What is Transformer K-Factor?
K-Factor Transformers Deal with Harmonic Loads
Industrial applications today use modern electric systems to meet their high-efficiency requirements. As most electric systems and their loads are non-linear in nature, this tends to increase the level of harmonics in the power supply. Harmonics cause a wide range of problems ranging from principal effects such as overheating to secondary effects like false operation of relays, premature blowing of fuses and circuit breakers, and neutrals of transformers and panel boards running hotter than normal. The higher the frequency of harmonics present in the system, greater is the heat losses in generators, conducting cables, transformers, and motors.
Because of overheating from harmonics, power sources such as transformers cannot operate up to their rated capacity. For instance, a 100 kVA transformer can only operate at 60 kVA if it has to remain within its operating temperature specifications.
ANSI/IEEE and UL standards define K rating as a factor to indicate the level of harmonics that the load can generate. The K rating is immensely useful when sizing components and designing electric systems suitable for operating with high levels of harmonics. Typical load K ratings are K-1, K-4, K-9, K-13, K-20, K-30, K-40, and K-50, with the larger numbers signifying satisfactory operation in the presence of higher harmonics.
For instance, loads such as resistance heaters, transformers, and motors operating at low levels of harmonics have a rating of K-1, while induction heaters and welders generating a substantial level of harmonics have a rating of K-4. To allow power sources to operate satisfactorily, loads with higher K rating need connection to transformers with a corresponding K factor.
Sample Transformer Specifications with Listed K-Factor
K Factor Transformers
Manufacturers design the K factor transformer to power harmonic generating loads. Transformers with higher K factor are made of thicker conductors, transposed suitably to withstand higher eddy currents caused by high frequencies. The neutral conductor in these transformers is much thicker than normal to protect against triplen harmonics. To reduce the eddy current losses and heating, designers place electrostatic shielding between the primary and secondary windings. To cancel the skin effect from high-frequency currents, the secondary winding may consist of multiple windings in parallel.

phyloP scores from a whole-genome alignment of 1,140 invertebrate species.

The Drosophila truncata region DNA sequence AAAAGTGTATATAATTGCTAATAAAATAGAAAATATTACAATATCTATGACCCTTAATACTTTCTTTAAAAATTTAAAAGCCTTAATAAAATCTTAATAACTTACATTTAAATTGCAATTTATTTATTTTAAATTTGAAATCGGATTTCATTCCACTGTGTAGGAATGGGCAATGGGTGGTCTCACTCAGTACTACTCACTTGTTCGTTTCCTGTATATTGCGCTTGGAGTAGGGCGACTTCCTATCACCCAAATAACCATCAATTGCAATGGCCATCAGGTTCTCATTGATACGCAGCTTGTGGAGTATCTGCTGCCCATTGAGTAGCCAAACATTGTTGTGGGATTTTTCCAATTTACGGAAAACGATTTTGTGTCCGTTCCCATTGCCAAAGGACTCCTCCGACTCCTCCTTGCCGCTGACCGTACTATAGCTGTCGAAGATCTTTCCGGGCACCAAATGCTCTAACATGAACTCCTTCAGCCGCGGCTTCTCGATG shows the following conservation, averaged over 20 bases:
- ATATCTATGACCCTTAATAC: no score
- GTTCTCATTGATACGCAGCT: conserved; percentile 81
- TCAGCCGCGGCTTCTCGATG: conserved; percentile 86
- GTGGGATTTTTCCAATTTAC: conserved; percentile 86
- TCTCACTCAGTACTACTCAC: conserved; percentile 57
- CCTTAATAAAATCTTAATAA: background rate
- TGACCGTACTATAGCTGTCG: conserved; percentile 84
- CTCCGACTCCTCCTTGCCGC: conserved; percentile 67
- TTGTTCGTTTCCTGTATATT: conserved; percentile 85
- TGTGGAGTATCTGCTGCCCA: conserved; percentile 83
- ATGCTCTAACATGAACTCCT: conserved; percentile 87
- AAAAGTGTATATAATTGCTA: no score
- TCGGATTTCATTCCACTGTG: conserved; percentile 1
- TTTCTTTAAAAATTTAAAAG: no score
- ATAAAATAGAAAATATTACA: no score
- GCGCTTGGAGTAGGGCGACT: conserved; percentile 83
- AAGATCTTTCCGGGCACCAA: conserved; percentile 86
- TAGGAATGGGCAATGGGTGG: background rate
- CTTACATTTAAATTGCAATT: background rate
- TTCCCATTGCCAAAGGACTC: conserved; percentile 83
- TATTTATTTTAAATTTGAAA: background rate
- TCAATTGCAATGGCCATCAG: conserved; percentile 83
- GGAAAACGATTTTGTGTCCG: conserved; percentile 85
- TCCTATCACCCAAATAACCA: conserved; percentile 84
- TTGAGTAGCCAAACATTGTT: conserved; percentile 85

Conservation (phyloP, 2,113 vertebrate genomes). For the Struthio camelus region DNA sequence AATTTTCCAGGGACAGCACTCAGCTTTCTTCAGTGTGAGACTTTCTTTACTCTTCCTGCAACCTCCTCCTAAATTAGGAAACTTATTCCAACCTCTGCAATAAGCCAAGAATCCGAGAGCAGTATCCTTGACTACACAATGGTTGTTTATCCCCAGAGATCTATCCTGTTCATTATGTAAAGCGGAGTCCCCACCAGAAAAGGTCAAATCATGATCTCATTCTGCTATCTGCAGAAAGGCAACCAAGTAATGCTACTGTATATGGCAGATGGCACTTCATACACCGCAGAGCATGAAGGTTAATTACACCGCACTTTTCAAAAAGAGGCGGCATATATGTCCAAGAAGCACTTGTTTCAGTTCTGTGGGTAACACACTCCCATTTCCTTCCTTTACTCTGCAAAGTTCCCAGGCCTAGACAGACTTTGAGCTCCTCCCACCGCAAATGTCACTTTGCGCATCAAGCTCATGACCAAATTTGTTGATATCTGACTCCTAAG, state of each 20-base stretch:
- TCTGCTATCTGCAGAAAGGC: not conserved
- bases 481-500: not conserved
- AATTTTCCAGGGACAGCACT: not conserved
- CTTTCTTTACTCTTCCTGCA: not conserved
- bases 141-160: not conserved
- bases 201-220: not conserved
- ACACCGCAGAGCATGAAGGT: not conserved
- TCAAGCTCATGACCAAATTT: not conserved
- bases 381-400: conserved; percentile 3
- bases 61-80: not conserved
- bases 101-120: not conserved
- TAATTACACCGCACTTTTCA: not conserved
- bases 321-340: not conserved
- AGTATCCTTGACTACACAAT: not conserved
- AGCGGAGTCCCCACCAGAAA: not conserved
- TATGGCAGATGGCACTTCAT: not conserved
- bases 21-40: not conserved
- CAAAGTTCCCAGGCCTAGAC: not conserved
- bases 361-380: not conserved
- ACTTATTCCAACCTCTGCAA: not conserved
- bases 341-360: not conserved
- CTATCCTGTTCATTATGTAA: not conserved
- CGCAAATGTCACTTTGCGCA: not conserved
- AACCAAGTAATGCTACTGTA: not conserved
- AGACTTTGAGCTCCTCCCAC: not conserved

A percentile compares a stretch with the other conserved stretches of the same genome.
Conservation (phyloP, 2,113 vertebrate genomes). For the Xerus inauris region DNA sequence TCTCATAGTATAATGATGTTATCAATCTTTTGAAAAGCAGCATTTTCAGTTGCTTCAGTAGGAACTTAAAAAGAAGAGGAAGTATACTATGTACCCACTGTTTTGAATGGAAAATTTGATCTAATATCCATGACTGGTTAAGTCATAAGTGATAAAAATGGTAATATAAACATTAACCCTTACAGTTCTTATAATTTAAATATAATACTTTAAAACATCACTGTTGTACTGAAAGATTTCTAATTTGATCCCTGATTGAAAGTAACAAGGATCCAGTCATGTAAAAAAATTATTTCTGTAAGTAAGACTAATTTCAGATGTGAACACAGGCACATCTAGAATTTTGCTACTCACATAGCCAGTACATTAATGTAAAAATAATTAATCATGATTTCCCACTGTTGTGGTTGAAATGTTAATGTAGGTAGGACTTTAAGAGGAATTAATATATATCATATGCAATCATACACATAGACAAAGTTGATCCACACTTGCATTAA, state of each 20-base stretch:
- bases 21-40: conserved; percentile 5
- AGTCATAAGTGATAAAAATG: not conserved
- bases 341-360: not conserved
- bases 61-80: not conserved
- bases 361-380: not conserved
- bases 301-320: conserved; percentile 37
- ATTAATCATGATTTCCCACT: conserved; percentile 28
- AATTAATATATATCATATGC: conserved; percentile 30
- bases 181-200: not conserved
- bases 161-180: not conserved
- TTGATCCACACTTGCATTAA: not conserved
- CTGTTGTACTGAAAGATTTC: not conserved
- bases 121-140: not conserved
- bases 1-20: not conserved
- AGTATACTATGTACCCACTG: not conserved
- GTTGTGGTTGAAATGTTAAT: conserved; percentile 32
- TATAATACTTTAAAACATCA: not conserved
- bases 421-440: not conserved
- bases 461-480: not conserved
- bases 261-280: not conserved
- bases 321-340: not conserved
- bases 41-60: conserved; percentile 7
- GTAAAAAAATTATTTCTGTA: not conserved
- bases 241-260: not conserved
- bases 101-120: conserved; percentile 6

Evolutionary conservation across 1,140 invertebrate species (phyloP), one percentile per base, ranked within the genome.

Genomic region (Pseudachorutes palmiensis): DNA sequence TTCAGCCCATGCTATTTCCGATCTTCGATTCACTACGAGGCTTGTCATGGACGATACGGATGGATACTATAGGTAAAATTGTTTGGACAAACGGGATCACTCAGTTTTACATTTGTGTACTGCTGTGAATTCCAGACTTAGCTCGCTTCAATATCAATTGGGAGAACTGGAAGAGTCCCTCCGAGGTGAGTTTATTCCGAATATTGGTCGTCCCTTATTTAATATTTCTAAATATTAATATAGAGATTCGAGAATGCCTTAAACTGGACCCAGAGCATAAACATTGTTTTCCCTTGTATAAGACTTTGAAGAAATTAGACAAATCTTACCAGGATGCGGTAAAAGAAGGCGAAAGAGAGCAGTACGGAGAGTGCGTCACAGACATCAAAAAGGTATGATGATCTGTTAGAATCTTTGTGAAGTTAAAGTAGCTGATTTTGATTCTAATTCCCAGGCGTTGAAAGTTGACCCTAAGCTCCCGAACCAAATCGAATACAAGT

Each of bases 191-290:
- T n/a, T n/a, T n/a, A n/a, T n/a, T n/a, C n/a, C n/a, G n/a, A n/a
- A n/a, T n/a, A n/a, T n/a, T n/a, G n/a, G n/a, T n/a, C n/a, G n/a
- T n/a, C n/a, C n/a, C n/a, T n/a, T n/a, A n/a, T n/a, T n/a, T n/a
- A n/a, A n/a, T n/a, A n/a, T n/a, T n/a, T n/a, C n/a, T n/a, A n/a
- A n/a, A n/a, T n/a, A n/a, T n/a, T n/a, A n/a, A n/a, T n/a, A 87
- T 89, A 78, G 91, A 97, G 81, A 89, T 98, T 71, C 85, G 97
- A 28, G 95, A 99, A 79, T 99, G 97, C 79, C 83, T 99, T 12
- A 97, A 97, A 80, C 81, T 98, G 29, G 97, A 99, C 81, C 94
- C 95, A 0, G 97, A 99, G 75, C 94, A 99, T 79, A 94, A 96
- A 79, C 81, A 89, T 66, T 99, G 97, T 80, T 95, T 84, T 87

A transformer will deliver its rated capacity as long as the K rating of the load matches the K factor of the transformer. For instance, a transformer rated at 100 kVA and a K factor of 4 will deliver 100 kVA for a load that has a K rating up to 4. At higher K ratings, it is essential to derate the transformer.
Compared to transformers with a K factor of 1, those with higher K factors are expensive and occupy more space because of their larger size.
Importance of K Factor
The K factor designates the transformer’s ability to carry harmonic currents while operating within its specified temperature limits. In a typical installation, the rationale is to compute the K rating of the load, and consequently specify a transformer with a K factor that is equal to or higher than the calculated value.
The above results in the use of a transformer sized to the load without derating. It allows the transformer handle the non-linear load specified, in addition to 100% of the fundamental 50/60 Hz load.